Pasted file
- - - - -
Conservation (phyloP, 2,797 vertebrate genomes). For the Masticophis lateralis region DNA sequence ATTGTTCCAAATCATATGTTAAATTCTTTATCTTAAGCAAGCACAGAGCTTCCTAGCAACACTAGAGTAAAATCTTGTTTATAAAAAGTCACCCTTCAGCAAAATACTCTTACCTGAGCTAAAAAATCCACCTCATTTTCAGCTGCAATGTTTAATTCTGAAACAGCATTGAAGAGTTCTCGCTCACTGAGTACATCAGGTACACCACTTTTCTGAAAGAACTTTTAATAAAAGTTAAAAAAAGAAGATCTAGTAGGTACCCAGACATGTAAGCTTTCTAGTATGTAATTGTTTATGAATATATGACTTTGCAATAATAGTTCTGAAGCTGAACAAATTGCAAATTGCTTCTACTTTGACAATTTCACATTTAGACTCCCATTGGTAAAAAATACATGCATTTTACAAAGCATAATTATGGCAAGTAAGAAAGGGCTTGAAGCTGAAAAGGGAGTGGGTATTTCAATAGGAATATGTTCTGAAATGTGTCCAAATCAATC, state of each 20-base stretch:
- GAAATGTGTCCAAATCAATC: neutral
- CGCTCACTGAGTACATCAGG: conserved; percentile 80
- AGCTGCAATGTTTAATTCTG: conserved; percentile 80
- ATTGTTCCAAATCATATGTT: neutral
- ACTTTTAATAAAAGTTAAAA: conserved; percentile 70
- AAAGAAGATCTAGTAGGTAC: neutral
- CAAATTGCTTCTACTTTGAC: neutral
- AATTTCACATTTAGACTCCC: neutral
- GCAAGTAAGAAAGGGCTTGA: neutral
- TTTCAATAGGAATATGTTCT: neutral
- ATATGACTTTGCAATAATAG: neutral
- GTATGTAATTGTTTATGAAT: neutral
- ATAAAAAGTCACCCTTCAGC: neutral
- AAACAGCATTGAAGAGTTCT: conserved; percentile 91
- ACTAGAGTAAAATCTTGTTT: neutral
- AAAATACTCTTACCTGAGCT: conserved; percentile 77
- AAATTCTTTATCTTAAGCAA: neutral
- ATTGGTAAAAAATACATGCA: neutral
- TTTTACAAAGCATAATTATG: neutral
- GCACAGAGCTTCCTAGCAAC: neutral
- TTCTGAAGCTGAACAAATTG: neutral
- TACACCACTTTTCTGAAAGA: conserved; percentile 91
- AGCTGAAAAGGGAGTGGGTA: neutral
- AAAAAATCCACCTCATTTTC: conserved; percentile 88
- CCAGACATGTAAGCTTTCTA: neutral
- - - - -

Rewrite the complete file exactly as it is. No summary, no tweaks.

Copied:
Conservation (phyloP, 2,797 vertebrate genomes). For the Masticophis lateralis region DNA sequence ATTGTTCCAAATCATATGTTAAATTCTTTATCTTAAGCAAGCACAGAGCTTCCTAGCAACACTAGAGTAAAATCTTGTTTATAAAAAGTCACCCTTCAGCAAAATACTCTTACCTGAGCTAAAAAATCCACCTCATTTTCAGCTGCAATGTTTAATTCTGAAACAGCATTGAAGAGTTCTCGCTCACTGAGTACATCAGGTACACCACTTTTCTGAAAGAACTTTTAATAAAAGTTAAAAAAAGAAGATCTAGTAGGTACCCAGACATGTAAGCTTTCTAGTATGTAATTGTTTATGAATATATGACTTTGCAATAATAGTTCTGAAGCTGAACAAATTGCAAATTGCTTCTACTTTGACAATTTCACATTTAGACTCCCATTGGTAAAAAATACATGCATTTTACAAAGCATAATTATGGCAAGTAAGAAAGGGCTTGAAGCTGAAAAGGGAGTGGGTATTTCAATAGGAATATGTTCTGAAATGTGTCCAAATCAATC, state of each 20-base stretch:
- GAAATGTGTCCAAATCAATC: neutral
- CGCTCACTGAGTACATCAGG: conserved; percentile 80
- AGCTGCAATGTTTAATTCTG: conserved; percentile 80
- ATTGTTCCAAATCATATGTT: neutral
- ACTTTTAATAAAAGTTAAAA: conserved; percentile 70
- AAAGAAGATCTAGTAGGTAC: neutral
- CAAATTGCTTCTACTTTGAC: neutral
- AATTTCACATTTAGACTCCC: neutral
- GCAAGTAAGAAAGGGCTTGA: neutral
- TTTCAATAGGAATATGTTCT: neutral
- ATATGACTTTGCAATAATAG: neutral
- GTATGTAATTGTTTATGAAT: neutral
- ATAAAAAGTCACCCTTCAGC: neutral
- AAACAGCATTGAAGAGTTCT: conserved; percentile 91
- ACTAGAGTAAAATCTTGTTT: neutral
- AAAATACTCTTACCTGAGCT: conserved; percentile 77
- AAATTCTTTATCTTAAGCAA: neutral
- ATTGGTAAAAAATACATGCA: neutral
- TTTTACAAAGCATAATTATG: neutral
- GCACAGAGCTTCCTAGCAAC: neutral
- TTCTGAAGCTGAACAAATTG: neutral
- TACACCACTTTTCTGAAAGA: conserved; percentile 91
- AGCTGAAAAGGGAGTGGGTA: neutral
- AAAAAATCCACCTCATTTTC: conserved; percentile 88
- CCAGACATGTAAGCTTTCTA: neutral